There is a paper (citation below) that takes a different look at language. It attempts to examine what happens in the brain when we read a story. There is the act of reading, the processing of the language, and the engagement in the story, all going on at the same time. “One of the main […]... Read more »

  • November 26, 2014
  • 03:01 PM

Synesthesia can be learned

by Janet Kwasniak in Neuro-patch

Synesthesia is a condition where one stimulus (like a letter) automatically is experienced with another attribute (like a colour) that is not actually present. About 4% of people have some form of this sensory mixing. It has been generally assumed that synesthesia is inherited because it runs in families. But it has been clear that […]... Read more »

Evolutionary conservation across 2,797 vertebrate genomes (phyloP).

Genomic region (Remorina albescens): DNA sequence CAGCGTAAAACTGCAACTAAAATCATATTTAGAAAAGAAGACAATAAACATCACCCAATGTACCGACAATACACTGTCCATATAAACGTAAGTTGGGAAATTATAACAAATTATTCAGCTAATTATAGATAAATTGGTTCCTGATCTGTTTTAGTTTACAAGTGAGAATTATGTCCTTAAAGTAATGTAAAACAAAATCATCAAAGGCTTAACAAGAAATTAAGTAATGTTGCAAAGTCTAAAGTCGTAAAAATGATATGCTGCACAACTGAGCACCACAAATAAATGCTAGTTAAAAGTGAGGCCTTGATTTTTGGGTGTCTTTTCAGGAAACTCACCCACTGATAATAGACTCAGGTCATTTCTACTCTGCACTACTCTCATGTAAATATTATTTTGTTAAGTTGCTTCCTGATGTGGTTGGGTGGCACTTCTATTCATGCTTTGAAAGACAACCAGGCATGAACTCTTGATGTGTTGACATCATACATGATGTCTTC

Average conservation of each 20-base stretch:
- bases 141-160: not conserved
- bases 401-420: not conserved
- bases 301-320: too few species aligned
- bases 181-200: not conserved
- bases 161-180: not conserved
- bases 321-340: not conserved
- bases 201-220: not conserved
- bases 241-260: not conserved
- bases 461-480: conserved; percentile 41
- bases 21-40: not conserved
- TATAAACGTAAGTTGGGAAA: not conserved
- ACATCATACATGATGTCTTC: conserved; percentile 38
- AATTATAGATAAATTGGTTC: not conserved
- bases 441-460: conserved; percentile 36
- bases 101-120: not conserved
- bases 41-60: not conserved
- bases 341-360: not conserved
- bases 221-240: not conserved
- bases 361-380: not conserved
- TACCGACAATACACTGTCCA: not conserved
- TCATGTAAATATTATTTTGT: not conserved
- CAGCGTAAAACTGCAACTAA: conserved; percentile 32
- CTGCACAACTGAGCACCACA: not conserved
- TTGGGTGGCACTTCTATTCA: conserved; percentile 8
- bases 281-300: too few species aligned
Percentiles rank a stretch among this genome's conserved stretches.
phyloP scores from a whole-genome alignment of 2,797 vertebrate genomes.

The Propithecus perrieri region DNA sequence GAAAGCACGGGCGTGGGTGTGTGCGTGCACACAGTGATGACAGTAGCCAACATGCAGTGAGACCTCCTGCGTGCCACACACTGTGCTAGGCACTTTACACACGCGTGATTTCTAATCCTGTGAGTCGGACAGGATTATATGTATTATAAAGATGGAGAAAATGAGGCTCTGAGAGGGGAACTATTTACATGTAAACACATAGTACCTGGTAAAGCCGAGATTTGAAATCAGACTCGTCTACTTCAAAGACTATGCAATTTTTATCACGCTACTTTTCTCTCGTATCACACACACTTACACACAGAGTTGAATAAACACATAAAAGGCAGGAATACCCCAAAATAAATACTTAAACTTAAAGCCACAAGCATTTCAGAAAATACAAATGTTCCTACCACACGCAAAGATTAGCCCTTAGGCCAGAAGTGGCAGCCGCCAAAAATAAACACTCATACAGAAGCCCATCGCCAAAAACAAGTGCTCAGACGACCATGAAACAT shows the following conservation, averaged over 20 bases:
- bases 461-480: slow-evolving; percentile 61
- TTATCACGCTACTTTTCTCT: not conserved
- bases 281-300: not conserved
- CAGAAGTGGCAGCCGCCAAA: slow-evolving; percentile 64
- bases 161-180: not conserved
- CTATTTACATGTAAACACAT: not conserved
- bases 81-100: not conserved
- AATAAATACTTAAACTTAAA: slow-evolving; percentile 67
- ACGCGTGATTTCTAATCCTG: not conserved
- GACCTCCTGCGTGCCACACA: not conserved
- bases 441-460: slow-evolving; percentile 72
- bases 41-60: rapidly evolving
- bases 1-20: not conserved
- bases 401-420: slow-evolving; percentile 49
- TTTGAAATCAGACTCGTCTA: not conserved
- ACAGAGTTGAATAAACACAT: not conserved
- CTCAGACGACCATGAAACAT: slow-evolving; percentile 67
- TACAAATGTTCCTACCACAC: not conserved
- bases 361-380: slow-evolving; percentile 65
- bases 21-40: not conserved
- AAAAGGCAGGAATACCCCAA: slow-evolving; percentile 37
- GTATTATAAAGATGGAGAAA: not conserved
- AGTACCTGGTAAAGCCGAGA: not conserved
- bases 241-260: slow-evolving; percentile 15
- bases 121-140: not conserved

Bor, D., Rothen, N., Schwartzman, D., Clayton, S., & Seth, A. (2014) Adults Can Be Trained to Acquire Synesthetic Experiences. Scientific Reports, 7089. DOI: 10.1038/srep07089  

  • November 17, 2014
  • 09:15 AM

Habits and learning

by Janet Kwasniak in Neuro-patch

Habits allow us to perform actions without attending to every detail; we can do complex things and more than one action at a time without overloading our cognitive and motor systems. They are goal-directed macro actions made up of a sequence of simple primitive actions. A habit allows a complex action to be launched as […]... Read more »

Balderas, G. (2014) Habits as learning enhancers. Frontiers in Human Neuroscience. DOI: 10.3389/fnhum.2014.00918  

join us!

Do you write about peer-reviewed research in your blog? Use ResearchBlogging.org to make it easy for your readers — and others from around the world — to find your serious posts about academic research.

If you don't have a blog, you can still use our site to learn about fascinating developments in cutting-edge research from around the world.

Register Now

Research Blogging is powered by SRI Technology.

To learn more, visit http://selfregulationinstitute.org/.